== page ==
A Child’s Holiday

Giancarlo Diotaiuti, Photographer

As a child, the most exciting days were always holidays. Whether celebrating Halloween with over-the-top costumes or slyly sneaking a valentine into your crush’s box on Valentine’s Day, holidays were always cause for an extra bit of fun in our childhood eyes. Unfortunately, some of these memories have faded from our minds. So let’s rewind the clock and remember what it was like to celebrate holidays as a child.

Valentine’s Day

Valentine’s Day was always incredibly nerve-racking as a kid. Not only because you have to give out a bunch of goodies to all the kids in your class, but you need to make sure that that one special someone  knows why their valentine has an extra heart on it. A day of mixed messages, sugar rushes, and all-around bad romantic choices.

Once, I remember quite distinctly that I has the biggest crush on this girl in my class. I was no fool though; I knew it would take something special to woo her. So I created a one-of -a-kind (literally, because all the rest of my Valentine’s were cheap and store-bought) valentine for her. On Valentine’s Day as we were all going around and exchanging cards, I noticed that the card I had given her had ended up… IN THE TRASH. I was so hurt that my love was rejected so fiercely that I decided that girls just weren’t worth my time at all. Right you were, little me. Right you were.

Fourth of July

So many good memories come from the Fourth of July. I’ve always loved celebrating “America’s Birthday” because it’s full of fun parades, delicious barbecues, and just spending time with family and friends. But more than anything else, the Fourth of July is known for its fireworks. Now in high school, that means a bunch of kids are going to be looking to kiss under these fireworks. But as a child, these things with light shows hidden inside were things of wonder, often causing some an incredible amount of curiosity and amazement.

But not everyone enjoyed the fireworks. As a kid, I often gathered with several other people in my neighborhood to watch some larger-scale fireworks get lit and go off. One year, we were lighting off fireworks like normal, when all of a sudden, one of the lit fireworks got tipped over and started pointing at us. Mass panic ensued, as everyone scrambled to get out of the way of the fiery beast aimed directly at them. Well, one of my neighbors was not so lucky, and a firework shot out and – pop – hit her squarely in the knee. A few choice words were exclaimed, and many of the surrounding adults rushed to her aid. My friends and I, however, thought this situation was hilarious, nearly in tears from all our laughter. Needless to say, that woman always stayed just a little bit farther away from the fireworks the next year — and we never stopped laughing about it.



By far, Halloween was my favorite holiday as a child. It was full of dressing up in costumes, scaring each other, staying out late, and (of course) getting free candy. What was there not to like? Halloween (and the Halloween season) were always just such fun times, and the festivities always made for amazing memories.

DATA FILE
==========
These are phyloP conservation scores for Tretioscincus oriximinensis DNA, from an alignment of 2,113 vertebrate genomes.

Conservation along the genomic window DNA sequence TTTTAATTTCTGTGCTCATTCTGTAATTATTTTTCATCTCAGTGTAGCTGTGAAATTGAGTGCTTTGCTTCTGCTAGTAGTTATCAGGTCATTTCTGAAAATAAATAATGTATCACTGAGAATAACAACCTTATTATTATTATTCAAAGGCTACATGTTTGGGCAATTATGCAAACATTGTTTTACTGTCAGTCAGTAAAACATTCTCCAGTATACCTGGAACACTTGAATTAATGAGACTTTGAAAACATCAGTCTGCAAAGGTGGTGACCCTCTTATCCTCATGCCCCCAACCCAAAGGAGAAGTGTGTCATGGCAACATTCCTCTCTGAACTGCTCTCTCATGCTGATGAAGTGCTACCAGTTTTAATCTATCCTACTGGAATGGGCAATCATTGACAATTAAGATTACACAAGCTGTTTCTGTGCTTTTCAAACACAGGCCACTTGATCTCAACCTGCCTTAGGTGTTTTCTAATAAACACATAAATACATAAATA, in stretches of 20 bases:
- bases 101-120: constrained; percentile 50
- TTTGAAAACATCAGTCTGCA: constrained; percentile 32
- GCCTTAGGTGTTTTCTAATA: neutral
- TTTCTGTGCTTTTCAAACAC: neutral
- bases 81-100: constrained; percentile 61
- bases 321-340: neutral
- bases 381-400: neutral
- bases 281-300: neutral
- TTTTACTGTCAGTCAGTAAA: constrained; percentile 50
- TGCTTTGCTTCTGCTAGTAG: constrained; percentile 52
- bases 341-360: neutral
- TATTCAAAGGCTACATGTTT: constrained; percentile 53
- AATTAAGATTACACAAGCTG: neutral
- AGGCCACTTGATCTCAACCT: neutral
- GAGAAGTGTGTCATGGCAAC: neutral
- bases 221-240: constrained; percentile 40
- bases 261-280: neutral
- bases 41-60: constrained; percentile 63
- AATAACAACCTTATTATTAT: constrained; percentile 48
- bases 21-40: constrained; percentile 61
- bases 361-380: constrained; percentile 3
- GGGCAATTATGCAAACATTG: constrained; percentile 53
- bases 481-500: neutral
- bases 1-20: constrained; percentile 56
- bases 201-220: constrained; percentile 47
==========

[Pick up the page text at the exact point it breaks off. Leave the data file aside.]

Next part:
In fact, one of my proudest achievements comes from Halloween. It was an idea for a costume. I was trying to think of something original to be, and I was struggling. I thought about all the other things I had been for Halloween in years past (pirate, ghost, vampire, etc.) and then it hit me: why not combine the two best ones? And so, the Vampirate was born. Part pirate, part vampire, and all a brilliant idea. Now my execution of this costume could have been better, but it was still pretty darn sweet. I’d say I got more candy that year than any other year, and I was pretty sure I knew why.



Thanksgiving is actually a super cool holiday, and it’s a shame it often gets overshadowed by Halloween and Christmas (and Black Friday). As we all know, Thanksgiving is a holiday intended to commemorate the anniversary of the Pilgrim’s incredible feast all those hundreds of years ago. And having an excuse to eat a lot of food seems pretty American, so that’s all well and good.

And of course we all have several days off for Thanksgiving break each year. But one year, I remember quite clearly having some sort of Thanksgiving feast in an elementary school class the day before our break started, and it was great. Turkey, mashed potatoes, gravy, pumpkin pie – it was all there. As we were feasting, somebody had the cool idea to say “cheers” and hit our milk cartons together like we saw in the movies (if we’re being honest, does anyone actually know why that’s a thing?). For whatever reason, our teacher got mad at us and told us not to do that anymore. But we were wild, sneaky kids who couldn’t be tamed. So rather than hitting our milk cartons together where our teacher could see them, we did it sneakily. We collectively decided to hit our cartons together under the table so our teacher wouldn’t know we were doing it. Naturally, we weren’t very good at this, and it was quite hilarious trying to reach all the way across the bottom of our tables to hit milk cartons without our teacher seeing. I couldn’t tell you exactly why we enjoyed this so much, but we did. And I guess you could say that was my first real experience in defying authority.

All in all, celebrating holidays as a kid always brought about the best times. My favorite memories from my childhood always came under Fourth of July fireworks or from the inside of a Halloween costume. Of course, having fun during holidays throughout the year still happens as a teenager, but the experience is a little bit different. As a kid, I’d say those special celebratory days were just a little bit more magical.